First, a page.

If shortcuts are taken the bread will not rise correctly and it will be flat and hard and taste like cardboard.  Sort of like some of my personal relationships in the past that I rushed through. They were handled with harshness instead of kindness and love and ended up in disasters.  The person was unable to “rise” to the occasion because of my words, deeds, or actions.  Why? Because I wanted to take the shortcut, the easy path, the self-centered path. However, the I, Me, MY path ended at the edge of the cliff and the relationship or the job died.

Fu-jung wants us to see our path in an open-minded way inwardly empty leaves room for new things and ideas and relationships. Requires us to think spontaneously to go with the flow! To stop comparing everyone and everything to someone or something in the past, neither sinking nor floating.    What a great challenge and if worked at slowly and lovingly like our bread our lives will be filled with great adventures, loving relationships, and spontaneity! How great is that!

[1] Cleary, T. (1998)   Teachings of Zen. New York: Barnes & Noble, Inc by arrangement with Shambhala Publications, Inc

[2} Photo that I took of my friends house in Tellico, TN

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How can we as active members of families of Truth practice the Buddha’s vow and begin to “help all beings to suffer less?  How can we as active Christians practice Jesus’ commandment to “love they neighbor as thyself?”  First, we must begin by creating a culture of peace within ourselves and then move to our families.  Once we have conquered these two great places where anger and violence can reside daily, then we will have the power and the knowledge to move our beliefs and our actions into the larger community in which we work, play, and live.

Master Thich Nhat Hanh recommends that we begin by making a personal peace treaty with ourselves.  He encourages us to do this particular act to make a “concrete commitment to transform our lives (Creating True Peace, 2003).”  His personal peace treaty is simple and can be memorized easily.  You can carry it in your wallet or purse and share it with your friends.  It goes like this: “Dear Self, I promise to practice and live my daily life in a way that will not touch or water the seed of violence within me (page 7).” How often have we “touched the seed of violence within” ourselves today, or this week, or this month?   Have we lost our temper this morning with family members because they did not get ready for school quickly enough, or with drivers on the road because they did not drive the way we wished they had driven, or gotten angry at co-workers for not doing what you thought they should have done in your time frame?  Or how about getting angry at ourselves for not being the person that we had hoped we would be by this time in our lives?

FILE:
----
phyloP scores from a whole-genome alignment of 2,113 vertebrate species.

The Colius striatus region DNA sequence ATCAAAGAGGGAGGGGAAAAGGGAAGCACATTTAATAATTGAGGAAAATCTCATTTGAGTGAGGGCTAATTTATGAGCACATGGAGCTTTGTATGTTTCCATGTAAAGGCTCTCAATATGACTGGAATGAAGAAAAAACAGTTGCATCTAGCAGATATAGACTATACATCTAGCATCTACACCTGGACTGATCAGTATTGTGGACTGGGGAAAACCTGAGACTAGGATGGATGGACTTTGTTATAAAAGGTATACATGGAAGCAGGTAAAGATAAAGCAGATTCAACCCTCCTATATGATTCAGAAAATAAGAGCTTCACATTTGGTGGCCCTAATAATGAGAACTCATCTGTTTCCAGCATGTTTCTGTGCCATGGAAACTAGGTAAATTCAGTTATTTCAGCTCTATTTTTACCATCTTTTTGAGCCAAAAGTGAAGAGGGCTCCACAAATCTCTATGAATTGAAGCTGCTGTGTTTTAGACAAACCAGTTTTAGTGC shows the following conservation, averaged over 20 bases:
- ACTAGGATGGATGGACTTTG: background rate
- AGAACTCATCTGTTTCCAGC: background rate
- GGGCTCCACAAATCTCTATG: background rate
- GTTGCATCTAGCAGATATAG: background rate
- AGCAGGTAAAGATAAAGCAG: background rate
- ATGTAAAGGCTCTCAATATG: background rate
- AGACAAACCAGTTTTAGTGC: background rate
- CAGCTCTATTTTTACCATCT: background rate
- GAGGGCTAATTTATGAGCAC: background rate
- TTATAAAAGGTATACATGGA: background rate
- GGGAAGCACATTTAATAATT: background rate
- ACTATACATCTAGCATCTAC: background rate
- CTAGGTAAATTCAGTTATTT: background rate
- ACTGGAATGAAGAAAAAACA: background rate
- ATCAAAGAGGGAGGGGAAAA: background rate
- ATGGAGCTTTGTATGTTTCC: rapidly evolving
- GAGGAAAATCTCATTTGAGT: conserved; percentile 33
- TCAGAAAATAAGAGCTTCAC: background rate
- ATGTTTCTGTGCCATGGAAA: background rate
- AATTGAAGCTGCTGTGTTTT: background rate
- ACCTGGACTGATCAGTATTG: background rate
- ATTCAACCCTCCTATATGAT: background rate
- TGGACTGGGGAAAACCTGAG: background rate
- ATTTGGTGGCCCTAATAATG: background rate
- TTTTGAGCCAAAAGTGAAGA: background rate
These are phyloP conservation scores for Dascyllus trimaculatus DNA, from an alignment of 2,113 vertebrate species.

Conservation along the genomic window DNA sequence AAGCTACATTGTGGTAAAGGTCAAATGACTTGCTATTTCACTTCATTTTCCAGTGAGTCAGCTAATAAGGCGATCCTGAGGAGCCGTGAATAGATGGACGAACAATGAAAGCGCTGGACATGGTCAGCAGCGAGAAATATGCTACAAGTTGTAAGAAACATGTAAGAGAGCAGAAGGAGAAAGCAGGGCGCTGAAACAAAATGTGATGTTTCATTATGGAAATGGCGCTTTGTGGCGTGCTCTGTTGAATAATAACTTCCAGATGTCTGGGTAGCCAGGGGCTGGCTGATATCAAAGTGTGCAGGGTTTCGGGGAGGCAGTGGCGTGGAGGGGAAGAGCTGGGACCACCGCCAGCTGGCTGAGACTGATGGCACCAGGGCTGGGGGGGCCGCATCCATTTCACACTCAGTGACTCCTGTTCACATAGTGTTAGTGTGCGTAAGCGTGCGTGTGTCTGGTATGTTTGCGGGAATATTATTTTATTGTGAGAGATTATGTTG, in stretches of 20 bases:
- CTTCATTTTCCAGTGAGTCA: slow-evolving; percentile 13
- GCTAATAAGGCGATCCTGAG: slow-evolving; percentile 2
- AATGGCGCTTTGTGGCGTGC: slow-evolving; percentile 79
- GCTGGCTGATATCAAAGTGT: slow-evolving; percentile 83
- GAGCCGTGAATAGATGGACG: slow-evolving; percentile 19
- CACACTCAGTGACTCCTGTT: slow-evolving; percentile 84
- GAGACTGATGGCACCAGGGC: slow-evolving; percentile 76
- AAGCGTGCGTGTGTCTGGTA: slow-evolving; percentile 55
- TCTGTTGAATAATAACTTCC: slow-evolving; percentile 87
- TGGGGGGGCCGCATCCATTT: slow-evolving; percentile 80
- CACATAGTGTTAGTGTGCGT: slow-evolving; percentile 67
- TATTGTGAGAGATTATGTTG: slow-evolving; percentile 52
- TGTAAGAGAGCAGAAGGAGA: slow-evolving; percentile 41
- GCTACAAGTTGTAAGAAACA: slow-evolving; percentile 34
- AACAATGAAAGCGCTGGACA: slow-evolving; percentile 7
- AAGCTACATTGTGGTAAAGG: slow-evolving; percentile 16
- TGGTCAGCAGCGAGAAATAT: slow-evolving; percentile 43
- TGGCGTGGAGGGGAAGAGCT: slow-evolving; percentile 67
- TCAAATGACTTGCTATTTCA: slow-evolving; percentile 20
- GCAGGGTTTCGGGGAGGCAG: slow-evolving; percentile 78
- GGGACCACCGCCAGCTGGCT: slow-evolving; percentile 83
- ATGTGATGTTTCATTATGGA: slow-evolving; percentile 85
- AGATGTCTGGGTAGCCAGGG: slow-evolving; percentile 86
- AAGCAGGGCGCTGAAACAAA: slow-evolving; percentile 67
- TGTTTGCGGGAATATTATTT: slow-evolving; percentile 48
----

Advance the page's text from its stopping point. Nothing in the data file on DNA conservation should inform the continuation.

I have felt that rage and anger build in me in a relationship when I had a fight with my significant other about some of the most inane things imaginable, like the inability to put dirty dishes in the dishwasher before going to bed, or not picking up dirty clothes from the floor, or spending money on things that seemed to me to be a waste and not needed or not in our budget.

Because we have so much family violence today, it is important that we as  teachers, ministers, Truth students, and Zen practitioners share with our friends and families techniques that will help them get through their times of crisis without anger and/or violence.  Remember, violence does not have to be physical—it can be mental and emotional as well.

You might want to check out Master Hanh’s peace treaty in his book.  It is a wonderful process to use when working with an individual to create a peaceful and loving relationship.  He believes, “The war stops and starts with you and with me.  Every morning when you open your eyes, the potential for violence and war begins.  So every morning, when you open your eyes, please water the seeds of compassion and nonviolence.  Let peace begin with you (page 56).”

If you are reading this post you probably believe in these things as well so let us begin to practice our beliefs today and continue each and every day and soon we will find that peace we have been looking for right within ourselves. Sign that peace treaty today!